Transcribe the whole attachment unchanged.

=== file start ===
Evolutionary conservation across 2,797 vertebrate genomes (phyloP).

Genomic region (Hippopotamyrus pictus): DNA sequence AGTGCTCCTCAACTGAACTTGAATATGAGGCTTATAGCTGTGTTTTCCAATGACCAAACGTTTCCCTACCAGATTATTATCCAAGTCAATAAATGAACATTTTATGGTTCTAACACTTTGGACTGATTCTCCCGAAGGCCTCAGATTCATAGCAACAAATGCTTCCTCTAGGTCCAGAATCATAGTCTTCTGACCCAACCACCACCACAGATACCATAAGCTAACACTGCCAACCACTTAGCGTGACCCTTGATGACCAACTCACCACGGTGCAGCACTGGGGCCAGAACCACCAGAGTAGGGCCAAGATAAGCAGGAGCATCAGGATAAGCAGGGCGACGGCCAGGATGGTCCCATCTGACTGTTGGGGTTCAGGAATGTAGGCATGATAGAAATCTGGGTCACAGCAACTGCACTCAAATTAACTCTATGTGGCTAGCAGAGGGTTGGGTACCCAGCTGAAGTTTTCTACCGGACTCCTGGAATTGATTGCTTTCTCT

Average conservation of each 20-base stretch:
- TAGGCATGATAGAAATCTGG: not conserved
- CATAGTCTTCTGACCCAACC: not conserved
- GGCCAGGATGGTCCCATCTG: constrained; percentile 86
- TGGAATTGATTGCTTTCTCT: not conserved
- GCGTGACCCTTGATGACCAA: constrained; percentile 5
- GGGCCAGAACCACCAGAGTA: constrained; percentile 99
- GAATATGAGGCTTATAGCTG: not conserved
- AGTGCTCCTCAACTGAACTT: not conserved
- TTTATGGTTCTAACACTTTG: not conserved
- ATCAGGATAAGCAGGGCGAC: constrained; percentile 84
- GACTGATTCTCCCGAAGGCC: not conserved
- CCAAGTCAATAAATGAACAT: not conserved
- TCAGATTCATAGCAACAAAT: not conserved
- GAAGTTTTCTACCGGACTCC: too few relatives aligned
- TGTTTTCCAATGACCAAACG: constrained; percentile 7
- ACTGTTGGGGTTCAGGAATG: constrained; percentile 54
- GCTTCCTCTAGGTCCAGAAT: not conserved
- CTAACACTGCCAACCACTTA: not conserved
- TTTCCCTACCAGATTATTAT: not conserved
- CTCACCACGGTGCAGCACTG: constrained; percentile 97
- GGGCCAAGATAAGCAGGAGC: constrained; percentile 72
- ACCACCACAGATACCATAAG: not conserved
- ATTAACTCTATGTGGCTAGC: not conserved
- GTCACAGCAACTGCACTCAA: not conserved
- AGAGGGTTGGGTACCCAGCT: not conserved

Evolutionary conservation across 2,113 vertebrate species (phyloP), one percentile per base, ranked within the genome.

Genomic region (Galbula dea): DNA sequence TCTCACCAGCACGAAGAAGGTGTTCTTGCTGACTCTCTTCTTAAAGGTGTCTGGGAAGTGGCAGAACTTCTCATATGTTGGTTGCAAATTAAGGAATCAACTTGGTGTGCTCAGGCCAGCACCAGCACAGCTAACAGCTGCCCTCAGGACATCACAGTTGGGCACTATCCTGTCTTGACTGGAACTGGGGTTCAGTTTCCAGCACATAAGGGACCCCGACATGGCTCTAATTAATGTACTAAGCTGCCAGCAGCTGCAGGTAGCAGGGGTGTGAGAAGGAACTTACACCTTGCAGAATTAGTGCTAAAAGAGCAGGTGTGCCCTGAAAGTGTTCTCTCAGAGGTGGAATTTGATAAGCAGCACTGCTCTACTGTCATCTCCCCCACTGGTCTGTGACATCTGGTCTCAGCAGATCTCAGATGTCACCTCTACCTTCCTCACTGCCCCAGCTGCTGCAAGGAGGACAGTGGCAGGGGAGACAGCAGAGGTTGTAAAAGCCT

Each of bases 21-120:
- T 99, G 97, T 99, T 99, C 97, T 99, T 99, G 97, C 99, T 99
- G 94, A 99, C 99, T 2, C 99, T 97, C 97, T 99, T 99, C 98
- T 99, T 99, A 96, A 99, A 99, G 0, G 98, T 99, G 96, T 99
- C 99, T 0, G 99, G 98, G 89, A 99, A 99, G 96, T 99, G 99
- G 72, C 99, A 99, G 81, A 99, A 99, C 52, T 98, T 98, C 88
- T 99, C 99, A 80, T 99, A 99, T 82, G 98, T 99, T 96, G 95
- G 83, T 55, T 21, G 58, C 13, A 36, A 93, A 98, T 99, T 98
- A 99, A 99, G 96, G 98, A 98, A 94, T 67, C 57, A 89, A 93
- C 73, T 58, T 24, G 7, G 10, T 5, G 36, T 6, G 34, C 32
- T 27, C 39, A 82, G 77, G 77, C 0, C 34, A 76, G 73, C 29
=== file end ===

Evolutionary conservation across 2,797 vertebrate genomes (phyloP).

Genomic region (Hippopotamyrus pictus): DNA sequence AGTGCTCCTCAACTGAACTTGAATATGAGGCTTATAGCTGTGTTTTCCAATGACCAAACGTTTCCCTACCAGATTATTATCCAAGTCAATAAATGAACATTTTATGGTTCTAACACTTTGGACTGATTCTCCCGAAGGCCTCAGATTCATAGCAACAAATGCTTCCTCTAGGTCCAGAATCATAGTCTTCTGACCCAACCACCACCACAGATACCATAAGCTAACACTGCCAACCACTTAGCGTGACCCTTGATGACCAACTCACCACGGTGCAGCACTGGGGCCAGAACCACCAGAGTAGGGCCAAGATAAGCAGGAGCATCAGGATAAGCAGGGCGACGGCCAGGATGGTCCCATCTGACTGTTGGGGTTCAGGAATGTAGGCATGATAGAAATCTGGGTCACAGCAACTGCACTCAAATTAACTCTATGTGGCTAGCAGAGGGTTGGGTACCCAGCTGAAGTTTTCTACCGGACTCCTGGAATTGATTGCTTTCTCT

Average conservation of each 20-base stretch:
- TAGGCATGATAGAAATCTGG: not conserved
- CATAGTCTTCTGACCCAACC: not conserved
- GGCCAGGATGGTCCCATCTG: constrained; percentile 86
- TGGAATTGATTGCTTTCTCT: not conserved
- GCGTGACCCTTGATGACCAA: constrained; percentile 5
- GGGCCAGAACCACCAGAGTA: constrained; percentile 99
- GAATATGAGGCTTATAGCTG: not conserved
- AGTGCTCCTCAACTGAACTT: not conserved
- TTTATGGTTCTAACACTTTG: not conserved
- ATCAGGATAAGCAGGGCGAC: constrained; percentile 84
- GACTGATTCTCCCGAAGGCC: not conserved
- CCAAGTCAATAAATGAACAT: not conserved
- TCAGATTCATAGCAACAAAT: not conserved
- GAAGTTTTCTACCGGACTCC: too few relatives aligned
- TGTTTTCCAATGACCAAACG: constrained; percentile 7
- ACTGTTGGGGTTCAGGAATG: constrained; percentile 54
- GCTTCCTCTAGGTCCAGAAT: not conserved
- CTAACACTGCCAACCACTTA: not conserved
- TTTCCCTACCAGATTATTAT: not conserved
- CTCACCACGGTGCAGCACTG: constrained; percentile 97
- GGGCCAAGATAAGCAGGAGC: constrained; percentile 72
- ACCACCACAGATACCATAAG: not conserved
- ATTAACTCTATGTGGCTAGC: not conserved
- GTCACAGCAACTGCACTCAA: not conserved
- AGAGGGTTGGGTACCCAGCT: not conserved

Evolutionary conservation across 2,113 vertebrate species (phyloP), one percentile per base, ranked within the genome.

Genomic region (Galbula dea): DNA sequence TCTCACCAGCACGAAGAAGGTGTTCTTGCTGACTCTCTTCTTAAAGGTGTCTGGGAAGTGGCAGAACTTCTCATATGTTGGTTGCAAATTAAGGAATCAACTTGGTGTGCTCAGGCCAGCACCAGCACAGCTAACAGCTGCCCTCAGGACATCACAGTTGGGCACTATCCTGTCTTGACTGGAACTGGGGTTCAGTTTCCAGCACATAAGGGACCCCGACATGGCTCTAATTAATGTACTAAGCTGCCAGCAGCTGCAGGTAGCAGGGGTGTGAGAAGGAACTTACACCTTGCAGAATTAGTGCTAAAAGAGCAGGTGTGCCCTGAAAGTGTTCTCTCAGAGGTGGAATTTGATAAGCAGCACTGCTCTACTGTCATCTCCCCCACTGGTCTGTGACATCTGGTCTCAGCAGATCTCAGATGTCACCTCTACCTTCCTCACTGCCCCAGCTGCTGCAAGGAGGACAGTGGCAGGGGAGACAGCAGAGGTTGTAAAAGCCT

Each of bases 21-120:
- T 99, G 97, T 99, T 99, C 97, T 99, T 99, G 97, C 99, T 99
- G 94, A 99, C 99, T 2, C 99, T 97, C 97, T 99, T 99, C 98
- T 99, T 99, A 96, A 99, A 99, G 0, G 98, T 99, G 96, T 99
- C 99, T 0, G 99, G 98, G 89, A 99, A 99, G 96, T 99, G 99
- G 72, C 99, A 99, G 81, A 99, A 99, C 52, T 98, T 98, C 88
- T 99, C 99, A 80, T 99, A 99, T 82, G 98, T 99, T 96, G 95
- G 83, T 55, T 21, G 58, C 13, A 36, A 93, A 98, T 99, T 98
- A 99, A 99, G 96, G 98, A 98, A 94, T 67, C 57, A 89, A 93
- C 73, T 58, T 24, G 7, G 10, T 5, G 36, T 6, G 34, C 32
- T 27, C 39, A 82, G 77, G 77, C 0, C 34, A 76, G 73, C 29